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6 Steps to Choosing a Family History Vacation


The summer is upon us and my thoughts turn to family history travels. How about you? Do you have one or
two ancestral homelands on your bucket list? How do you decide which one to choose?

Traveling to an ancestral homeland can be an incredible journey with wonderful rewards both in finding documents and spiritually. I try to take one or two family history trips a year outside of my one day jaunts to archives. For me, one of this year’s big family history trips will be a tour of Quebec.  I am 12th generation French Canadian; however, our family has been in Ontario for the last three generations. My sister and I will be taking our parents on a tour of Quebec.  I’ve mapped out the towns and paths of our French Canadian ancestors back to 1650. We will be walking in our ancestor’s footsteps, absorbing the culture, visiting one or two churches and cemeteries along the way and perhaps even an original homestead.  This trip is now on the schedule for September so watch for more as we get closer, my plan is to blog the journey and I’ll share with you how are plans are shaping up as we move closer.

However, in the meantime how do you go about choosing which ancestral homeland should be next up in your family history travels? Most of us have a limited travel budget and limited time to travel so it always becomes a bit of a conundrum on which ancestral town to choose for your next trip.

When you plan a family history trip, you want to get the best bang for your dollars. You want to have something to show for your time and effort in documents, history and social history. This can’t happen without some planning and making sure your family history vacation will meet your expectations. Randomly choosing an ancestral town offers no guarantees, a little homework is in order. Here’s six steps to consider before taking the plunge and choosing your next family history vacation.

        
  1. Identify your bucket list of the ancestral hometowns you wish to visit. We all have that list, but not every stop is created equal. It’s important to devise a short list and then do some research to narrow your choices further.
  2. Start with some research to help identify which hometown would give you the most bang for your buck. What archives are available? What is available in those archives? Don’t arrive at an archive to learn the documents are held in another location thousands of miles away, or they just don’t exist because they were destroyed in a fire or never existed because they out of the date range when the area began keeping such documents. A little online legwork, even a phone call or email can help you get a good grasp in advance. You also want to choose a hometown that will also offer plenty of sightseeing and social history to round out your experience. Once you’ve identified the hometowns that have research and culture to offer it’s time to weigh out your choices.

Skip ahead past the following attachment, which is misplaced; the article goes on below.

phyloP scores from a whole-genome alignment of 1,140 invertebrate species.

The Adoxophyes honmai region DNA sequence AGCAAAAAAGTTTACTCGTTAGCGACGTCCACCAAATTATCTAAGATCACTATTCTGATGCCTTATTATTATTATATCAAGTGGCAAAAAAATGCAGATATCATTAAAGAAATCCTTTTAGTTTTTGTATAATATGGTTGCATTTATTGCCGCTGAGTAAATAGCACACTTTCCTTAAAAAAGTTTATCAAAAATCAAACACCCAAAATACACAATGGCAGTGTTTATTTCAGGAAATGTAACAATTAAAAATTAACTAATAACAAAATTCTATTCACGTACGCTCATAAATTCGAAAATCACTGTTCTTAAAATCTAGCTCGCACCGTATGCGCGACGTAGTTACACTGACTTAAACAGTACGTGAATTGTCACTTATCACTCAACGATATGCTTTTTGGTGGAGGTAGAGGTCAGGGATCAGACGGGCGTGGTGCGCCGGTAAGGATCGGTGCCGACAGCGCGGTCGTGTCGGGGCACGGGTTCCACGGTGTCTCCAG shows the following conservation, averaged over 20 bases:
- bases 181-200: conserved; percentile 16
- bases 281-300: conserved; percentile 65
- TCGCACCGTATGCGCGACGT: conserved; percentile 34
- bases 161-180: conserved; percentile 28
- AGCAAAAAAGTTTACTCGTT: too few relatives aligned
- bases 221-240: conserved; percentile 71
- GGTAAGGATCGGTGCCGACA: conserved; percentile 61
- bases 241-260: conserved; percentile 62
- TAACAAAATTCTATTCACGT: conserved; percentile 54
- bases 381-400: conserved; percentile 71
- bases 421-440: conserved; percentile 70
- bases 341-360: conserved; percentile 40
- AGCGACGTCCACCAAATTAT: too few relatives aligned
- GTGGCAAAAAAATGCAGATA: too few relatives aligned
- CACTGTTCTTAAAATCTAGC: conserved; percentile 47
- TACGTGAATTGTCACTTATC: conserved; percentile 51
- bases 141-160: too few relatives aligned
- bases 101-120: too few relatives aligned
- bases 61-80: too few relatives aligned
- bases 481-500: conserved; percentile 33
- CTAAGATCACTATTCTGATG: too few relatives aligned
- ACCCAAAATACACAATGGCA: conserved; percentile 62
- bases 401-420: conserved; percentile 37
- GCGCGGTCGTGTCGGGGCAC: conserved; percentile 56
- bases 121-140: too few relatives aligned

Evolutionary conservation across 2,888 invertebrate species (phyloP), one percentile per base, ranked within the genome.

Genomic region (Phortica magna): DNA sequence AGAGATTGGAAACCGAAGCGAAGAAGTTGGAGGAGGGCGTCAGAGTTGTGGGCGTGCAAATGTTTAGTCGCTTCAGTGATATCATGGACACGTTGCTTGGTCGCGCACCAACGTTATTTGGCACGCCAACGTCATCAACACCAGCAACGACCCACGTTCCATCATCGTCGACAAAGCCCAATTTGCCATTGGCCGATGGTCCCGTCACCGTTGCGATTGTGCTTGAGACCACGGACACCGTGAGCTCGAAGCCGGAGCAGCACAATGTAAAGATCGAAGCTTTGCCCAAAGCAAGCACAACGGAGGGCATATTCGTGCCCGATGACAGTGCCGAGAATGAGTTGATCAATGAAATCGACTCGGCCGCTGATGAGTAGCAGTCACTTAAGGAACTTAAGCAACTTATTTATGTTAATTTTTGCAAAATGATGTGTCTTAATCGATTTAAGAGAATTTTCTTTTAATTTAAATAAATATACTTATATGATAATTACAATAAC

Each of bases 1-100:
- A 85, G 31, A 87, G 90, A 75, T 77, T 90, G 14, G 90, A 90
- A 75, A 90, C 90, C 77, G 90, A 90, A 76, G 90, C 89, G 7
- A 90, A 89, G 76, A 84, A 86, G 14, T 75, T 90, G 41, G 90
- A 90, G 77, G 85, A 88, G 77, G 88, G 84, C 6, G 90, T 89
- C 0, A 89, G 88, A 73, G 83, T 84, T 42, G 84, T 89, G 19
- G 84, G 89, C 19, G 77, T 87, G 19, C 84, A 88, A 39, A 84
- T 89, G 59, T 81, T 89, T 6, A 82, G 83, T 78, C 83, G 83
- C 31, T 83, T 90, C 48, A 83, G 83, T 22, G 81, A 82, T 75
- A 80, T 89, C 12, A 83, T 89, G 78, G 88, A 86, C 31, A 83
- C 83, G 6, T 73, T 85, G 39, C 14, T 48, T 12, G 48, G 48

3.  Should you hire a professional genealogist and designate your travel dollars somewhere else? Would it be cheaper to hire a genealogist rather than spend thousands of dollars on a trip? Sometimes. Weigh out this option. If the large cost of a trip is prohibitive or you feel there are not enough records to justify the cost of a trip consider obtaining these documents are best by hiring a professional genealogist. At a fraction of the price, you can have your documents and save your money for another bucket list ancestral hometown.
  4. How much can you realistically fit into your schedule? Is the ground you want to cover greater than the time or funds you have available? Sometimes a trip can be overwhelming, many archives, and a lot of sightseeing. It’s best to prioritize a trip into ‘must see” and “must do” lists. Then create a to-do list if you have extra time. If you over schedule yourself you’ll crash and burn, spinning your wheels because you’ve taken on more than you can process both mentally and physically. Plan a schedule and a pace that will allow you to be present in the moment making the most of each minute of the day. Often when we take a big trip we realize it might be our only opportunity and we over extend ourselves and in the end we are so overwhelmed, we end up accomplishing little or not being present in the moment. You don’t want to spend your entire time inside an archive, choose a destination that provides a nice combination of research and tourist options that allows you a pace to appreciate where you are and be present in the moment. 
  5.  Do you bring the family? It depends. I’ve done it both ways. I have a hard time researching when I know family is off doing something else and I might be missing on some great family time or they may be waiting for me and I feel rushed. I always weigh out how much research time vs. tourist time I will have before making the decision to bring the family. If I think I can balance it with the family, I will bring them assuming they want to come. However, if it’s shaping up to be a heavy research trip, I tend to go without family of course with the promise we have a family vacation on the agenda later. 
  6.  If there are no records to be found, why should you visit? Sometimes you’ve exhausted the archives, perhaps you found everything currently available on your ancestor but that can’t stop you from simply walking in their footsteps, absorbing the culture and learning the history of the area. For me equally important as the documents I may find is absorbing the space and atmosphere where my ancestors once lived. As long as you’re comfortable with this option, you can have an equally rewarding and fulfilling research trip and never find one document with your ancestors name on it. 

Before you spend a dime, do your homework and choose the family history vacation that has the ability to meet your research needs and vacation expectations.